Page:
And why did a coyote just eat your cat?
The question was raised this past weekend at the Hubbard Lodge in Philipstown because Putnam Highlands Audubon Society members had noticed their yards were strangely devoid of chatterings.
It was raised again at the Cold Spring waterfront, where the public trash cans sit curiously undisturbed by tiny, searching paws.
And it was raised this past week during a visit to Squirrels’ Hollow below the Mount Beacon Fire Tower, where hikers noticed that for the first time in recent memory the hollow seemed to be improperly named.
Where the hell are all the squirrels?
“The woods seem a little empty,” said Nicole Wooten of the Hudson Highlands Land Trust, which manages the Granite Mountain Preserve in Putnam County. Across the river next to Storm King, Bill Schuster at Black Rock Forest noted a dearth of squirrels as well as chipmunks, mice and other small mammals.
But if the eastern grey squirrels — ubiquitous suburban clowns in the U.S., invasive supervillains in Europe — appear to have vanished from the Highlands, there’s still noise in the woods this fall. Specifically, the loud, crunching sounds of hikers walking on the bushels of acorns that have dropped to the ground in the past few weeks.
The squirrel shortage and acorn explosion are related.
Like many nut-bearing trees, oaks don’t “mast” (the term for producing and dropping acorns) every year. They tend to mast on two- to five-year cycles. When mastings occur frequently, the amount of acorns produced is modest. But when it’s been several years between mastings, such as this year, the stored-up energy produces a wallop of acorns. Schuster said there’s been an abundance of shagbark hickory nuts, as well.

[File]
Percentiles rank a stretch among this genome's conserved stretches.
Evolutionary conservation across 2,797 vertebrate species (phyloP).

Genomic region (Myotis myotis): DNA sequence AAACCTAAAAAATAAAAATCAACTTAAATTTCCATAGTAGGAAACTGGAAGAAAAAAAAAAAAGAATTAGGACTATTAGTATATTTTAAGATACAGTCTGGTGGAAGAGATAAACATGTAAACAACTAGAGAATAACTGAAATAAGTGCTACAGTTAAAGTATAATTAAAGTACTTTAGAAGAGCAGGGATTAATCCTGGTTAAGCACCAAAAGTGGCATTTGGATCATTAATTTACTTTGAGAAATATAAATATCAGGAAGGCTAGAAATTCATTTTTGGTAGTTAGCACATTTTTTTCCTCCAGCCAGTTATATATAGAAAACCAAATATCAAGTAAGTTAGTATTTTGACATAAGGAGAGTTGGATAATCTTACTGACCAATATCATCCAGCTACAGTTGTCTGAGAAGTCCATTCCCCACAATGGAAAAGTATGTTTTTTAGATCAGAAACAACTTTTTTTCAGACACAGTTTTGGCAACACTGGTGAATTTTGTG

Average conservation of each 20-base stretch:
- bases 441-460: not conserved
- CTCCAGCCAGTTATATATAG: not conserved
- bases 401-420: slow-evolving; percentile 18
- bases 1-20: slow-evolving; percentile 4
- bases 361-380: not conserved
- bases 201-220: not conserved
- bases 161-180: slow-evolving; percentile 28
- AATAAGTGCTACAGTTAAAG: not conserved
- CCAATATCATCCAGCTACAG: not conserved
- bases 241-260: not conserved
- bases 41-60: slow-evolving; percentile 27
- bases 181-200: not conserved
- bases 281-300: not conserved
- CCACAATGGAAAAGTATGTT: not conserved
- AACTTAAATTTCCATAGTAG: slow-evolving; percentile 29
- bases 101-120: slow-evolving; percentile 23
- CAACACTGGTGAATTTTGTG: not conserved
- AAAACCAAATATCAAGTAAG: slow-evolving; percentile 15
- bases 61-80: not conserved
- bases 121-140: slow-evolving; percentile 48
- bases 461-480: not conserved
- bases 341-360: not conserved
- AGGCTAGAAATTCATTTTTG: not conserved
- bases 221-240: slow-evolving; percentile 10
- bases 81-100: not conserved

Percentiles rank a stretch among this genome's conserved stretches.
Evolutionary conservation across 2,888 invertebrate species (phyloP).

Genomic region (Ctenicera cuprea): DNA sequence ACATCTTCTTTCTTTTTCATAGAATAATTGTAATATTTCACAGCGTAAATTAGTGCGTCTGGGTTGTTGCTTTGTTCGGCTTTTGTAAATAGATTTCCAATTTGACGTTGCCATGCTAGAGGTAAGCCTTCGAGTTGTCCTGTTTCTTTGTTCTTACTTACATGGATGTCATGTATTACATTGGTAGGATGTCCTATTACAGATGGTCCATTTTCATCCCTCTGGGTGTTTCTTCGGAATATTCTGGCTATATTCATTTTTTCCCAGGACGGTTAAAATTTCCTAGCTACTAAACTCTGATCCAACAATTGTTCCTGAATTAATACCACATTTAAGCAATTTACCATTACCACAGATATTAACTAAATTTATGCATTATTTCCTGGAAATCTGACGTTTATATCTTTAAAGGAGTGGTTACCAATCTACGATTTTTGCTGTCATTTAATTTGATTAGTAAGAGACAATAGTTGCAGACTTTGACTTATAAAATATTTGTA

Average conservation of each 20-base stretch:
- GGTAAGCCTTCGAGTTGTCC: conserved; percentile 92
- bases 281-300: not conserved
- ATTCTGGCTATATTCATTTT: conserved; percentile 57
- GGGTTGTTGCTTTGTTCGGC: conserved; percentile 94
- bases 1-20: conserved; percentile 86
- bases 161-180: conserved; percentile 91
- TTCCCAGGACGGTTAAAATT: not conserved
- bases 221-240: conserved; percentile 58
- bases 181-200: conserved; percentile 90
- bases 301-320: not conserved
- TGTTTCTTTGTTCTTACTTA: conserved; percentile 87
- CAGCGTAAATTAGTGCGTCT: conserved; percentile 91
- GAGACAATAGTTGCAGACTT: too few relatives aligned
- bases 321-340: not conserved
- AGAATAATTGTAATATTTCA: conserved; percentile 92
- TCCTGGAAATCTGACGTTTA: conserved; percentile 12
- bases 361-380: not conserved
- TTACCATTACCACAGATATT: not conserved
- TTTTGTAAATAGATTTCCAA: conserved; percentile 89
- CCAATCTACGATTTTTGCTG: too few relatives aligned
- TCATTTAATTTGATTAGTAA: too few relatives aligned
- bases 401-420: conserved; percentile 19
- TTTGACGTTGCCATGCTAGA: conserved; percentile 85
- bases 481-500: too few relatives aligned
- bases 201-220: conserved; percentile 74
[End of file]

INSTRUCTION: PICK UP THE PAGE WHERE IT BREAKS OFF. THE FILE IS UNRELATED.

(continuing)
That’s good news for squirrels, who are enjoying an acornucopia. But it also explains why there’s so few around to enjoy the feast.
“When we haven’t had a mast year for a few years in a row, squirrels and other small mammals that depend on masts tend to have lower populations and lower survival rates,” explained Wooten.
It’s still not clear what causes trees of a certain species in a certain region to all mast at the same time. It’s possible that external factors, such as first-frost dates, summer temperatures or rainfall amounts trigger the process. Researchers are also examining the possibility that the trees communicate with each other to signal when it’s time to mast by utilizing the vast underground mycorrhizal fungi networks, colloquially known as the “wood wide web,” or through windblown pollen.
Thanks to the mega-mast, squirrel populations should rebound next year, as should those of white-footed mice and white-tailed deer, the latter of which have also been decimated locally after two consecutive years of Epizootic Hemorrhagic Disease, a previously rare virus carried by tiny insects that have arrived in the Hudson Valley via tropical storms the past two summers. The lack of acorns had driven what deer are left out of the woods and into backyard gardens for food more than usual, said Wooten.
It may also be a reason why there’s been more recent visits into town by the coyotes who live on Mount Beacon. With fewer small mammals and deer to hunt as they fatten up for winter, they’ve been strolling into Beacon to look for food. That leads one to worry about errant pets, although Wooten points out that, as generalist omnivores, coyotes prefer meals they don’t have to chase, such as garbage, roadkill and food that well-meaning Beaconites set out for feral cats.
But while locals can look forward to their gardens and pets being safer next year because of the generous oak trees, there’s a downside. White-footed mice and white-tailed deer are the primary carriers of black-legged ticks, which spread Lyme disease. Generally, the bigger the masting, the more cases of Lyme the following year. And this year’s masting was very, very big.
Next summer, Highlands residents may find themselves looking back to the halcyon squirrel-free days of 2021.